These are tough times, after all, for folks who love to eat and cook in a mindful way. Granted, it has never been simpler to find certified-organic produce or humanely raised meat, for example, or to feed vegetarians and vegans, Paleos, or raw foodists. But dealing with our present food system involves any number of difficult choices, leaving us stressed, depressed, hyper-vigilant, and just plain exhausted—and even more in need of the sustenance and connection that we find when we gather around a table together and eat something delicious.

Particularly in cold weather, when most of us don’t have access to a great range of local vegetables and fruits, I find myself relying on homemade condiments to provide interest and intrigue in all sorts of dishes. Not only do you have control over the ingredients used (no nasty preservatives or high-fructose corn syrup, for instance), but you can minimize packaging waste while maximizing freshness. And did I mention that they make great last-minute presents? Just saying.

With the New Year rapidly approaching, this is also an excellent time for a kitchen reset. Reorganizing or updating your pantry is a biggish project but one that will pay dividends throughout 2017. At the very least, having a stockpile of power condiments—the ultimate quick fixes—in your culinary repertoire allows you to add complexity and brightness to any number of weekday meals. You will find four of my favorites below, and I can’t begin to tell you how hard it was to choose.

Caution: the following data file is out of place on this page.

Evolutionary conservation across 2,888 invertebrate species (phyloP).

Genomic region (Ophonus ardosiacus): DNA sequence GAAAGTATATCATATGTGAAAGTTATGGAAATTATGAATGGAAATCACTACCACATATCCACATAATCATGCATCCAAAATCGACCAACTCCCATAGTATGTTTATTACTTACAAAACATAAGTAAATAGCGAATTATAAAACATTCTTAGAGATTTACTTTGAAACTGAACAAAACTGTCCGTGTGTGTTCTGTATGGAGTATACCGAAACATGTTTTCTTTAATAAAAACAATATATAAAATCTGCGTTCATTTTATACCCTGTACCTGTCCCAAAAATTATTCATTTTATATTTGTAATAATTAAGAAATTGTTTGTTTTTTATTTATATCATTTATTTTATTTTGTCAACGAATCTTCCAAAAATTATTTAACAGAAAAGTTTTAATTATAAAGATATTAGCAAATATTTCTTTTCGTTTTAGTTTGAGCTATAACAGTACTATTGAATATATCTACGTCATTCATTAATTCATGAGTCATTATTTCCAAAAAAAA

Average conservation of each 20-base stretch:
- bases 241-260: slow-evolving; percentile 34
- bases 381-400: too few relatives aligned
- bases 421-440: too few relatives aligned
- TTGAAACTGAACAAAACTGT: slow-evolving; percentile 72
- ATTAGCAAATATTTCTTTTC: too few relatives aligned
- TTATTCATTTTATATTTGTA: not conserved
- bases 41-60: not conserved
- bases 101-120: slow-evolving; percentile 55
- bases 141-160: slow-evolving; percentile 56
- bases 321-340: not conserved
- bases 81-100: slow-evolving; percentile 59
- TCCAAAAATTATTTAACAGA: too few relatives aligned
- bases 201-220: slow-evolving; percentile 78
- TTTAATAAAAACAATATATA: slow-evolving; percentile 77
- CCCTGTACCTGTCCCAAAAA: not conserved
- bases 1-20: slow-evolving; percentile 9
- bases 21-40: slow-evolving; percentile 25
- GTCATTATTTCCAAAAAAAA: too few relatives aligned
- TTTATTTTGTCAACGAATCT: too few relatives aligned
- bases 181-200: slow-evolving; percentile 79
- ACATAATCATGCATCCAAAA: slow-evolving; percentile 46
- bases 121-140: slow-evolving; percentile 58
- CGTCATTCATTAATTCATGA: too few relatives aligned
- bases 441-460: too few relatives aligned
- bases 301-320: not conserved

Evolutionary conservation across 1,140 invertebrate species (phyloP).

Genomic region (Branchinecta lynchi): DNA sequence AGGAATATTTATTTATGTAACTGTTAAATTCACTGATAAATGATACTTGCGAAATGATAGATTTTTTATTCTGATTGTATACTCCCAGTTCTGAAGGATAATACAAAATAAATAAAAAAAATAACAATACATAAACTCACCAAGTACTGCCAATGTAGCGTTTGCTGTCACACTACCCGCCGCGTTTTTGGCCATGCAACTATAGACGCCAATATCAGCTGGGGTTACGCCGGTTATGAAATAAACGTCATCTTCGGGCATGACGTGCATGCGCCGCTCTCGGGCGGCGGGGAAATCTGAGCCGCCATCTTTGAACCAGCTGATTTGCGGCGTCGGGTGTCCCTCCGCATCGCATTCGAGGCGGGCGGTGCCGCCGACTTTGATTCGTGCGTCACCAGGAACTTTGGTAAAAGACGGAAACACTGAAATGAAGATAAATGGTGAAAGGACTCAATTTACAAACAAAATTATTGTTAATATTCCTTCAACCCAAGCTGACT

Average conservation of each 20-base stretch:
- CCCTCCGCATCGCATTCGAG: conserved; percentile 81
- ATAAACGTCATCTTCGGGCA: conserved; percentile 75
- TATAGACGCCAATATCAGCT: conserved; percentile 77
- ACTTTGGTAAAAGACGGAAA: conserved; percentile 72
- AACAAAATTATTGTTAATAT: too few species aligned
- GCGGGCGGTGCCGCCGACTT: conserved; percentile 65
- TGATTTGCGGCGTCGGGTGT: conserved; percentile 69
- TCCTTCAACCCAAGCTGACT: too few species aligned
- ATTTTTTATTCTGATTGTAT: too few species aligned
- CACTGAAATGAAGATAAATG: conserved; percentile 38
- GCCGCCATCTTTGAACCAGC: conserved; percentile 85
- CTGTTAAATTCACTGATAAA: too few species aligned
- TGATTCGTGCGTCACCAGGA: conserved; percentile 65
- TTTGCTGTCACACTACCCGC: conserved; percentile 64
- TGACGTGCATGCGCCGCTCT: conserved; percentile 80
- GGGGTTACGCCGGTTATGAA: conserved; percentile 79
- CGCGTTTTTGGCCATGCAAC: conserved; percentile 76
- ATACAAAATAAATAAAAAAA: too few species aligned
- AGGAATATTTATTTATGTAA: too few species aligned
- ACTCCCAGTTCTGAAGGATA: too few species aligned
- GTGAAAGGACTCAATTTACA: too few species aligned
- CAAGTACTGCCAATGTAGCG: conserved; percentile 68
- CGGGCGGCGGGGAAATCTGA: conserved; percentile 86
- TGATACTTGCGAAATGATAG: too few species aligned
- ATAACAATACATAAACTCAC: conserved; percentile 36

Happy Hols! Happy New Year! Here’s hoping you’ve found Jane Says enlightening, entertaining, and yes, infuriating at times. Promise me you’ll never be afraid to step back from what you know—or think you know—about food. I sure as hell won’t. Now, let’s all go cook something sustainable and sustaining for the people we love.

Dukkah

The roasty-toasty Egyptian seed-and-spice mixture called dukkah (pronounced “dook-ah” and derived from the Arabic word meaning “to pound”) is typically eaten on bread dipped in olive oil and served at breakfast or as a starter—but why stop there? In My Paris Kitchen, David Lebovitz writes that dukkah is a great base for the world’s fastest-to-make dip, and it’s true. Mix it with good olive oil—I like to use a mild, fruity French one, such as Alziari—and serve with slices of seeded baguette, fresh pitas, or crudités. Dukkah is also delicious on roasted cauliflower à la Lebovitz or sprinkled on a fried egg sandwich or avocado toast. There are many different versions of dukkah, but my go-to recipe is from Lebovitz’s book. That’s not as much of a disconnect as it may seem; thanks to the Romans and Arabs, spices were used very early on in France.